That there is a camera. Why’s it special? It looks far too normal for this page.
To borrow a phrase, the Samsung Galaxy NX was ‘business in front, party in the back’. To the untrained eye, it looked like any other mid-range camera. You could mount lenses, prod a button to take a snap, and revel in the large (for the time) 20MP sensor. But spin the thing around and you were bathed in the glow of a 4.8in touchscreen. And that existed because this was the world’s first mirrorless interchangeable-lens camera to run Android. You know, the phone OS.
Android on a camera, in 2013! Bloody hell! Could you play Angry Birds on it, then?
Indeed. In fact, since the Galaxy NX had the clout of a pretty good Android tablet, it could go a lot further. You could even tackle a few tracks of Asphalt 8: Airborne, although you’d feel like a massive idiot while doing so… and would need to plug in headphones, as the piddly speaker only played system sounds. Add a SIM and you could make Skype calls too. But sensible types would use Android and wireless connectivity for on-device editing and flinging snaps to social networks and cloud storage, directly from the camera.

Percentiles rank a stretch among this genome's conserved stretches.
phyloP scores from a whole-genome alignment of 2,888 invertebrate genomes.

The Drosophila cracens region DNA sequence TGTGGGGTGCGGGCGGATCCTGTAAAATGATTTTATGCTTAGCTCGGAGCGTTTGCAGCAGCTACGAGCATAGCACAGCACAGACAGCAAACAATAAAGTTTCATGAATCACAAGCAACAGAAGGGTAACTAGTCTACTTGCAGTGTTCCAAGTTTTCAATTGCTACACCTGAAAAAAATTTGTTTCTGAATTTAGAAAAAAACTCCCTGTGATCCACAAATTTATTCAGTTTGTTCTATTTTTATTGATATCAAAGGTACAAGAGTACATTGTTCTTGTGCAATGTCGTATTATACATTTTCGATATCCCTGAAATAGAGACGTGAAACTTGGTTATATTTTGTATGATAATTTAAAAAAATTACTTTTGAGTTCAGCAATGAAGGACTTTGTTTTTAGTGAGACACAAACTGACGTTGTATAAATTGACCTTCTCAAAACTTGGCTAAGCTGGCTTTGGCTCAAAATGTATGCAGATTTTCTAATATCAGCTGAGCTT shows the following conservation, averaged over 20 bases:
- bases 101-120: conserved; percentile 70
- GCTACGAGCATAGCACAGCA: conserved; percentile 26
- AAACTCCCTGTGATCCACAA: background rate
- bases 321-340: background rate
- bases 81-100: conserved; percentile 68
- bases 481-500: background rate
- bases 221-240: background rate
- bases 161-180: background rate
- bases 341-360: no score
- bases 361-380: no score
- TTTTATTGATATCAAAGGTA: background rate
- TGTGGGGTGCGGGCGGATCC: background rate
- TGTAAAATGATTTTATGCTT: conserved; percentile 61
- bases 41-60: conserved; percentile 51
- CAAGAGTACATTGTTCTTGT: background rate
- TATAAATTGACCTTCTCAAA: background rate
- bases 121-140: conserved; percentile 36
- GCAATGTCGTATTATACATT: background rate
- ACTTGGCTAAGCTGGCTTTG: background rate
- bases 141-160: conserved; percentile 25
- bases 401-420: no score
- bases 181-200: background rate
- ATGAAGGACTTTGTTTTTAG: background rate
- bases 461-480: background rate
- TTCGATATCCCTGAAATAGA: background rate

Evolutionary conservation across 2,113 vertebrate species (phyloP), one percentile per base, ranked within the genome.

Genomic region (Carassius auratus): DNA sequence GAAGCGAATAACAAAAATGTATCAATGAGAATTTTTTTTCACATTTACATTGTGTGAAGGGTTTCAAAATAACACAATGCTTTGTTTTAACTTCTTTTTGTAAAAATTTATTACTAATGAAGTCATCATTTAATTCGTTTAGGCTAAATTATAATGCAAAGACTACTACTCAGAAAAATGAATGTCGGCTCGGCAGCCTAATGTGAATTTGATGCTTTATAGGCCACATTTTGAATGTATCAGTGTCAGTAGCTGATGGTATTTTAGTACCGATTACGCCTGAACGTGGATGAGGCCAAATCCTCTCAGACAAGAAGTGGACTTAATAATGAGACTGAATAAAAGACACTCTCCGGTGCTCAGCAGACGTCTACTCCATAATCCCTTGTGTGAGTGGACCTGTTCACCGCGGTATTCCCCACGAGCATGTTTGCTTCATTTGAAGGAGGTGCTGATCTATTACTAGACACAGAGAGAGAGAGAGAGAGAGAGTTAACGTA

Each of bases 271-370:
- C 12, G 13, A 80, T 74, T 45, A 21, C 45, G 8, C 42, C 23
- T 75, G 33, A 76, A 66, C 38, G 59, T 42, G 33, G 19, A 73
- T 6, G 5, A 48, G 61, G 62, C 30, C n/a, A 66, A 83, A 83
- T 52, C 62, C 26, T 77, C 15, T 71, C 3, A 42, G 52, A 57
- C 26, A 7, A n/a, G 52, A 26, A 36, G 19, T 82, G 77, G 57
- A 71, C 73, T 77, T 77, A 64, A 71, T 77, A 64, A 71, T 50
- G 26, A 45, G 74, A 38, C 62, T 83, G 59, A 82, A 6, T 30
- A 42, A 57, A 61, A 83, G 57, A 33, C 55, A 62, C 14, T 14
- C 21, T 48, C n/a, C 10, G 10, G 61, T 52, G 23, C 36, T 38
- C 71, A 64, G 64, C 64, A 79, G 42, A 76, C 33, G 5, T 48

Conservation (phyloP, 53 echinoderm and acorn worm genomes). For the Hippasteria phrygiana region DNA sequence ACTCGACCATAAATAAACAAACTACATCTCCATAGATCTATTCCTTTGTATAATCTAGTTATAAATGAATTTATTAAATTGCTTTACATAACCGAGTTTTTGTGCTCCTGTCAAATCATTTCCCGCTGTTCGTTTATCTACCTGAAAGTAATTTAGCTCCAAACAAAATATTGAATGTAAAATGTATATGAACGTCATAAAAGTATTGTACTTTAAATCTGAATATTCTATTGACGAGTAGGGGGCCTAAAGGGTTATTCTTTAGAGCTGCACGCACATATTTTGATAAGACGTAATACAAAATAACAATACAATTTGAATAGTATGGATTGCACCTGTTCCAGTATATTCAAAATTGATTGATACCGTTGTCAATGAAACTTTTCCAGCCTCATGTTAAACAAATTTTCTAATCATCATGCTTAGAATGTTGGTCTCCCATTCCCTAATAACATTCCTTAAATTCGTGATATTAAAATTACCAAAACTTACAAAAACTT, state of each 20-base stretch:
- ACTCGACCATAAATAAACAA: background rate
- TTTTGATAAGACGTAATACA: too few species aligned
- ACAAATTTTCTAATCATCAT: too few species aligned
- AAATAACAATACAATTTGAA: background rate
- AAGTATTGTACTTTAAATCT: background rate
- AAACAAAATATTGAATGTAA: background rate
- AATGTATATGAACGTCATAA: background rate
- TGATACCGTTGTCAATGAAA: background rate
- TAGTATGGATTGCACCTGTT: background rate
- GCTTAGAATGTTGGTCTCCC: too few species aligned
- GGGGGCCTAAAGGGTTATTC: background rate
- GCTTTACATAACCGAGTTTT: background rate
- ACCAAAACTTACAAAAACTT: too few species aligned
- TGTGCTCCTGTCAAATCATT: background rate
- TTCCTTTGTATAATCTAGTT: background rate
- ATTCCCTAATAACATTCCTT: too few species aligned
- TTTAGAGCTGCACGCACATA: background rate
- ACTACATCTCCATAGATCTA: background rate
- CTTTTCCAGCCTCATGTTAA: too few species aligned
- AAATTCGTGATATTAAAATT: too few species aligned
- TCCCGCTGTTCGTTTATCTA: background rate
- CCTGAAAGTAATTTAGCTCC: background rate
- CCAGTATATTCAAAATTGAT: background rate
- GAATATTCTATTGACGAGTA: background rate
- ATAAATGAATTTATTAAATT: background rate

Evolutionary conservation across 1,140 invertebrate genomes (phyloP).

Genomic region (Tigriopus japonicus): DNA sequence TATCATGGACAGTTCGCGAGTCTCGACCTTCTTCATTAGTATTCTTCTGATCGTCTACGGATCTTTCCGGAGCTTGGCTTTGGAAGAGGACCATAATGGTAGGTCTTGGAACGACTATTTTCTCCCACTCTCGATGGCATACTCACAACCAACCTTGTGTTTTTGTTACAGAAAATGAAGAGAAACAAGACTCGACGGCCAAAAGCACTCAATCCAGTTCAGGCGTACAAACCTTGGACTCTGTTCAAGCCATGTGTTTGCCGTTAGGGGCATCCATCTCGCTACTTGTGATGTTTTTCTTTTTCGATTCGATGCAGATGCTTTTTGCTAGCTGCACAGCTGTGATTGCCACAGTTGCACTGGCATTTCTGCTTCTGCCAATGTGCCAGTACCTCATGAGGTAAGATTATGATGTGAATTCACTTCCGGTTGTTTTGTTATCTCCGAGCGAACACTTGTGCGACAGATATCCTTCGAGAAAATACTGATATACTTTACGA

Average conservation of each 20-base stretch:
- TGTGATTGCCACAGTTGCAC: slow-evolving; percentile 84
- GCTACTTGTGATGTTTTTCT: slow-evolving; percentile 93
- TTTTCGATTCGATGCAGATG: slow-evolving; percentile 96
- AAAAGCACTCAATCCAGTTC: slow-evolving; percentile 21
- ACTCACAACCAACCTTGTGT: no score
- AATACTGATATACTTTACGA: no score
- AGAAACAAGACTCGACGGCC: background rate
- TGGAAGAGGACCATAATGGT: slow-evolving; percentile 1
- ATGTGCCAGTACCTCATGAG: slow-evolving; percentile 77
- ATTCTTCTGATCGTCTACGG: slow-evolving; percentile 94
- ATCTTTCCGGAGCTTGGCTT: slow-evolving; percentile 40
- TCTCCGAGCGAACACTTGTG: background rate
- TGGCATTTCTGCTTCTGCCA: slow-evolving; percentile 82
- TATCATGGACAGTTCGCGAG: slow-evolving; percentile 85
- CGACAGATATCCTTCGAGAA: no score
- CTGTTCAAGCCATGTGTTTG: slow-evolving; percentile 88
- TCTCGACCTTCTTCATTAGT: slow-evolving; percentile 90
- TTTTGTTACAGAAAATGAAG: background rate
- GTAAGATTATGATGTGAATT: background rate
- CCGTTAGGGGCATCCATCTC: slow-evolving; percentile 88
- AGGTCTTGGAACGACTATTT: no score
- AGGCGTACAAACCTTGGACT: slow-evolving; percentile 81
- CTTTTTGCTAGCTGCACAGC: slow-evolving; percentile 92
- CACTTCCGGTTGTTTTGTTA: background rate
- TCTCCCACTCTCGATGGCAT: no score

Sounds amazing. Or terrible. Or possibly both. It’s… going to be both, isn’t it?
You could write a pros and cons list as long as your arm for the Galaxy NX if you could find a big enough strip of paper. It was solid, with a great screen, and could capture good JPEGs. But RAW support was poor, and Android compromised the experience, making the unit slow. Pros reckoned it wasn’t camera-y enough; normal people had a heart attack on seeing the price: from R18,000, which back then could net you an Android smartphone and a quality digital camera. All in all, then, not the prettiest picture. It was gone by 2017.